Dividend Paying vs. Dividend Yield
Original post by Victoria Duff of Demand Media
There are four kinds of dividends: regular, extra, special and stock dividends. All dividends are declared by a company's board of directors, based on the financial performance and management strategy of the enterprise. The stock of a company that pays dividends is referred to as a dividend-paying stock. The percentage represented by the total of the annual dividend payments on a stock, relative to the stock price, is called the dividend yield.
Types of Dividends
A regular dividend is a dividend payment the company expects to maintain for the foreseeable future. Most regular dividends are paid quarterly, but some companies pay semi-annually or annually. An extra dividend is an additional amount that may or may not continue to be paid in the foreseeable future. A special dividend is a one-time distribution of a windfall profit or other special financial event. A stock dividend is issued on a non-regular basis for various strategic reasons. It increases the number of shares outstanding, and reduces the dollar price of the stock.
When a company's board of directors declares a dividend, the date the dividend is announced is known as the declaration date. They also declare the date-of-record and the payment date. The date-of-record, also called the record date, is the date by which you must own the stock to be eligible to receive the dividend. If you have recently bought the stock, your transaction must settle on or before the record date. The most important date to consider when buying or selling a dividend-paying stock is the ex-dividend date, also called the ex-div date. The exchange on which the stock trades sets this date as the first date the stock trades without the eligibility to receive the recently declared dividend. On that date, the exchange reduces the stock price and limit orders by the value of the dividend. Purchases of the stock on the ex-div date will not settle in time for the buyers to be owners of the stock on the record date. The payment date is the date the dividend is actually paid to the shareholders.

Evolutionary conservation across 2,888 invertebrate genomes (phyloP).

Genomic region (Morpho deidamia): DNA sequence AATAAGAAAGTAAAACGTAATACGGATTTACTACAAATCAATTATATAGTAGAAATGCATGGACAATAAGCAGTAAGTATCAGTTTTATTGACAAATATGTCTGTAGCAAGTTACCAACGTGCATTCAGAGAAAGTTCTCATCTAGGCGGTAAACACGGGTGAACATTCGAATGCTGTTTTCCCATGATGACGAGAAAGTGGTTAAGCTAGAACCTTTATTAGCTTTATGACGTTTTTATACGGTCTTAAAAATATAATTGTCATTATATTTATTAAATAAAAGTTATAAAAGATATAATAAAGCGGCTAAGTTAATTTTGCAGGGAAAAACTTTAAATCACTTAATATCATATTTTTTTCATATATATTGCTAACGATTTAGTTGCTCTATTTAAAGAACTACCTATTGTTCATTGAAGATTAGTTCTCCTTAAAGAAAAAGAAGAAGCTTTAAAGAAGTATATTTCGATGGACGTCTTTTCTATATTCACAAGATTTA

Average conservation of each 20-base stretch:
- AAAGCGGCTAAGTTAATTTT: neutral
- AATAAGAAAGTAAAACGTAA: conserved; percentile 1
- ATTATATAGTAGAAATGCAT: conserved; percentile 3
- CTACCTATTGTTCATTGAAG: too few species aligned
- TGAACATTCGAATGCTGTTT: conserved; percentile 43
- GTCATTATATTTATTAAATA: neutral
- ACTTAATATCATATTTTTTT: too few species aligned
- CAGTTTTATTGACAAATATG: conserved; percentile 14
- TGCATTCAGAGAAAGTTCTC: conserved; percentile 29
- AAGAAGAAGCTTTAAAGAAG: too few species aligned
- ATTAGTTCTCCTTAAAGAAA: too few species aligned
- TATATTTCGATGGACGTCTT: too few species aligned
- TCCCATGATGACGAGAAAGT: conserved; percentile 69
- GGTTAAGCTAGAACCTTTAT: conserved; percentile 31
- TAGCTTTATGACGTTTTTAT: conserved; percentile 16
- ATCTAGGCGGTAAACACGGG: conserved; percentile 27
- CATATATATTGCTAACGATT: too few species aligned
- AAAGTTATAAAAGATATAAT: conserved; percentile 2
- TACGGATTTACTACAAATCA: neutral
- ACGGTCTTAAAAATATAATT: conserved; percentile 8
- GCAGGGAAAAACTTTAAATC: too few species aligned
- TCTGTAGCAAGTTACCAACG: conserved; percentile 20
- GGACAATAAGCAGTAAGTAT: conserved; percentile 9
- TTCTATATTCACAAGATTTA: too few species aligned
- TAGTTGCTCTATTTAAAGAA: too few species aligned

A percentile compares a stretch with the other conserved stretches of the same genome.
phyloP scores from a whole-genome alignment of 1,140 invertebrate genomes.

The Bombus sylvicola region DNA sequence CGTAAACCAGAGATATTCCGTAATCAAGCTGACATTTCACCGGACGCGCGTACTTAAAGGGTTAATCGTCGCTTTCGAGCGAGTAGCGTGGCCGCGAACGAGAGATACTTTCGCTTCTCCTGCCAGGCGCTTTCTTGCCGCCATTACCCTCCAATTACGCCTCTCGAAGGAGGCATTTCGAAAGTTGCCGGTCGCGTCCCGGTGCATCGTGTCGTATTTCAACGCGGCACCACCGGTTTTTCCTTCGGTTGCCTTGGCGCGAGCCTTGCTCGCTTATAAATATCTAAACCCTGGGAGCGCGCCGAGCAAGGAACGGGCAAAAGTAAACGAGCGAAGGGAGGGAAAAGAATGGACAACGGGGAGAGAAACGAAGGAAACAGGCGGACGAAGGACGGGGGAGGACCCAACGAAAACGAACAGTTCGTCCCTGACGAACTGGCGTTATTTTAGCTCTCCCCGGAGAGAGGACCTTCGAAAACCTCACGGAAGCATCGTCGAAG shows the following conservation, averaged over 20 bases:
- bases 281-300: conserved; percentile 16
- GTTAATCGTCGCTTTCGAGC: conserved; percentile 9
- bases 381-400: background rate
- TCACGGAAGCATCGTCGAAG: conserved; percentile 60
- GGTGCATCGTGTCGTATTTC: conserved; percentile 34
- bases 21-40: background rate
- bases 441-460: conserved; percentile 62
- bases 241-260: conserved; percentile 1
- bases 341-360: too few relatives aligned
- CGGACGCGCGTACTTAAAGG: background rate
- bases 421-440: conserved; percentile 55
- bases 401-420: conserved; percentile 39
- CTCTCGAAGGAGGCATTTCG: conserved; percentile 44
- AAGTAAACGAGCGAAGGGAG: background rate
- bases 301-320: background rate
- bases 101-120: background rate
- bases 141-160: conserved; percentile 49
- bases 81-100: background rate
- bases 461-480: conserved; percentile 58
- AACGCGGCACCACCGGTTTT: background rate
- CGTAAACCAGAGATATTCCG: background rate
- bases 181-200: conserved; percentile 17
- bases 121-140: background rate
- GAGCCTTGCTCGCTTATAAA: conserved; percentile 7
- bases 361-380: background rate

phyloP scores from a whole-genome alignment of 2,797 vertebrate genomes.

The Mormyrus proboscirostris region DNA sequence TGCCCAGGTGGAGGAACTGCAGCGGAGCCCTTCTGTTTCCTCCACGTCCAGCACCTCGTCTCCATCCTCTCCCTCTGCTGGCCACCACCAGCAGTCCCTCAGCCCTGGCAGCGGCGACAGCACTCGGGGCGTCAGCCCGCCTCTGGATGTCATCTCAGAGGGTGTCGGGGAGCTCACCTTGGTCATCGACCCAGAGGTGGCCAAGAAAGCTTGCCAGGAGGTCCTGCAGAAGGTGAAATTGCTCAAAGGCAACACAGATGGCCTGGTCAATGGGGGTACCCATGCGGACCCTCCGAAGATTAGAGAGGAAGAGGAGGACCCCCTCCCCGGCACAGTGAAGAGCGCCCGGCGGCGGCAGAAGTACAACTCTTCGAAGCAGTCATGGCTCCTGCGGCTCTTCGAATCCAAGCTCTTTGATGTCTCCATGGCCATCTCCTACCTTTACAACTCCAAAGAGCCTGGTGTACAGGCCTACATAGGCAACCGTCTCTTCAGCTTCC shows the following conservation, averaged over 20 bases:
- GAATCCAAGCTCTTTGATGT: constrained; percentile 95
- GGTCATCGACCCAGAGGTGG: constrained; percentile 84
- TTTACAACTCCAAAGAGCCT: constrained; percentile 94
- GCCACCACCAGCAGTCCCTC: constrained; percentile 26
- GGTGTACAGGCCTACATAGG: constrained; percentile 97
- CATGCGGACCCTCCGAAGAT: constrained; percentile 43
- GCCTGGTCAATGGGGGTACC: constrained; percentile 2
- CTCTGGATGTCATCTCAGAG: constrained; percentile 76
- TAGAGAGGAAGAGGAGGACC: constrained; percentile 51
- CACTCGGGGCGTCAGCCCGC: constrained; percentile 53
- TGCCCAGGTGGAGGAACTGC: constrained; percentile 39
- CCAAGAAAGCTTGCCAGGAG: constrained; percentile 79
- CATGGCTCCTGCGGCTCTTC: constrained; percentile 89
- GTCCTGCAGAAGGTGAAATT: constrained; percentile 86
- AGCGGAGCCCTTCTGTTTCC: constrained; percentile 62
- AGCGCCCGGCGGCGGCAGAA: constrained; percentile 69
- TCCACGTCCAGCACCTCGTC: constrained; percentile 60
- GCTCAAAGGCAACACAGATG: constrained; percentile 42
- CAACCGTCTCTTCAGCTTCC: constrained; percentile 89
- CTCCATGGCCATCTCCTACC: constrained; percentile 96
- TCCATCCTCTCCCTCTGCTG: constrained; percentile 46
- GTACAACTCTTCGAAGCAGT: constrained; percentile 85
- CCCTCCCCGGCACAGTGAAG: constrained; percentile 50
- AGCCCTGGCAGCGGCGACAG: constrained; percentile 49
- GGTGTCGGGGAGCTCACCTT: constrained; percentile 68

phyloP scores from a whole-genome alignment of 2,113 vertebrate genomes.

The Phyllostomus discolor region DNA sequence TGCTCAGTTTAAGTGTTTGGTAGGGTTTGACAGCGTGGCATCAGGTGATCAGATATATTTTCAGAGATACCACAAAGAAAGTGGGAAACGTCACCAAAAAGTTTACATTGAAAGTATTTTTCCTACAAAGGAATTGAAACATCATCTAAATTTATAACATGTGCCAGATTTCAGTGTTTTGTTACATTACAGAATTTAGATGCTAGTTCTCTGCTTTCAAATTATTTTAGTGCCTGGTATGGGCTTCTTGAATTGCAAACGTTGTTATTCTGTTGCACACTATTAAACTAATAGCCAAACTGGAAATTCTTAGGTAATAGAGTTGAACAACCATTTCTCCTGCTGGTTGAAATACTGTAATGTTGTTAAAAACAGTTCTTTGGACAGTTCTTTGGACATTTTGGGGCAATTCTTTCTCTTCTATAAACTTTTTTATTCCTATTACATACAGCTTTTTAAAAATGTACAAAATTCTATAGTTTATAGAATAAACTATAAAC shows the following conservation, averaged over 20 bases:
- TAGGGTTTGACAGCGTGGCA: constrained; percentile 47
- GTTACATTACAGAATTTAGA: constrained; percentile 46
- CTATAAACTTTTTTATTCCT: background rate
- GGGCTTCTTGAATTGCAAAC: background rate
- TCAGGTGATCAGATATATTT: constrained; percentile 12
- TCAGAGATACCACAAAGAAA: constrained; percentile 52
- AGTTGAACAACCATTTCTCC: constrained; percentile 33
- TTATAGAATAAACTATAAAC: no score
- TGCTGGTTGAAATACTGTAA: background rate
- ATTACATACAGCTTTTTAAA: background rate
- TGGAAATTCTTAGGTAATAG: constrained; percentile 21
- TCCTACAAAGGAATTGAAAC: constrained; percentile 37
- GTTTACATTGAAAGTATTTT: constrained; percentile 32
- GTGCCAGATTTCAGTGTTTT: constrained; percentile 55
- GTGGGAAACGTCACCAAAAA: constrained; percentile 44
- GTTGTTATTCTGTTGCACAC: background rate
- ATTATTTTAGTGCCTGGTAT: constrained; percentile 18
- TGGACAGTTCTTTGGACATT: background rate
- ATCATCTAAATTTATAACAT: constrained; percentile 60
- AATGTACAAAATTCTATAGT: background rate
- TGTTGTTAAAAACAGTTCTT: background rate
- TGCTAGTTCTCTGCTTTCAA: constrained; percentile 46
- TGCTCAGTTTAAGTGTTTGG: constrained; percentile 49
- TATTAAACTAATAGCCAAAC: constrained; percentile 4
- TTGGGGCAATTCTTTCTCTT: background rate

Most stock price quote systems list the current dividend yield. If you want to figure it yourself, divide the dividend payment per share by the per share stock price. This will give you a percentage, which is the dividend yield. When the marketplace worries about the economy, stock dividend yields tend to be higher than yields on high-quality bonds, because the risk of financial crisis is higher. When the economy is robust, stock dividend yields tend to decline relative to bond yields.
Why Companies Pay Dividends
There are three main reasons for a company to pay dividends. The first reason is to attract buyers of the stock. Another reason to pay a dividend is to reduce the amount of cash the company holds. A company with a large cash balance is vulnerable to a hostile takeover by leveraged buyout. A third reason to pay a dividend is cash management efficiency. The theory behind this reason states that managers are less efficient in their management if they have unlimited funds available.
Why Investors Buy Dividend Stock
Dividends can be a good source of income. Dividend income is not normally taxed at the same rate as regular income, but this tax advantage has changed from time to time so it is always best to check the current tax treatment. Investors also like dividend-paying stock because the payment of dividends tends to shield the stock price from market volatility that affects non-dividend-paying stocks. When interest rates rise, however, the dollar prices of dividend-paying stocks drop to adjust the dividend yield to new higher market yields. When interest rates decline, the prices of these stocks rise to adjust the dividend yield to match lower market interest rates.
- Dividend.com; Introduction to Dividend Stocks
- National Bureau of Economic Research; Why Do Firms Pay Dividends?; Les Picker
- Duke University; Capital Structure and Payout Policies; Campbell R. Harvey; December 1995
- Bloomberg Businessweek; Back to the Future for Dividend and Bond Yields; Chris Farrell; August 2010
About the Author
Victoria Duff specializes in entrepreneurial subjects, drawing on her experience as an acclaimed start-up facilitator, venture catalyst and investor relations manager. Since 1995 she has written many articles for e-zines and was a regular columnist for "Digital Coast Reporter" and "Developments Magazine." She holds a Bachelor of Arts in public administration from the University of California at Berkeley.
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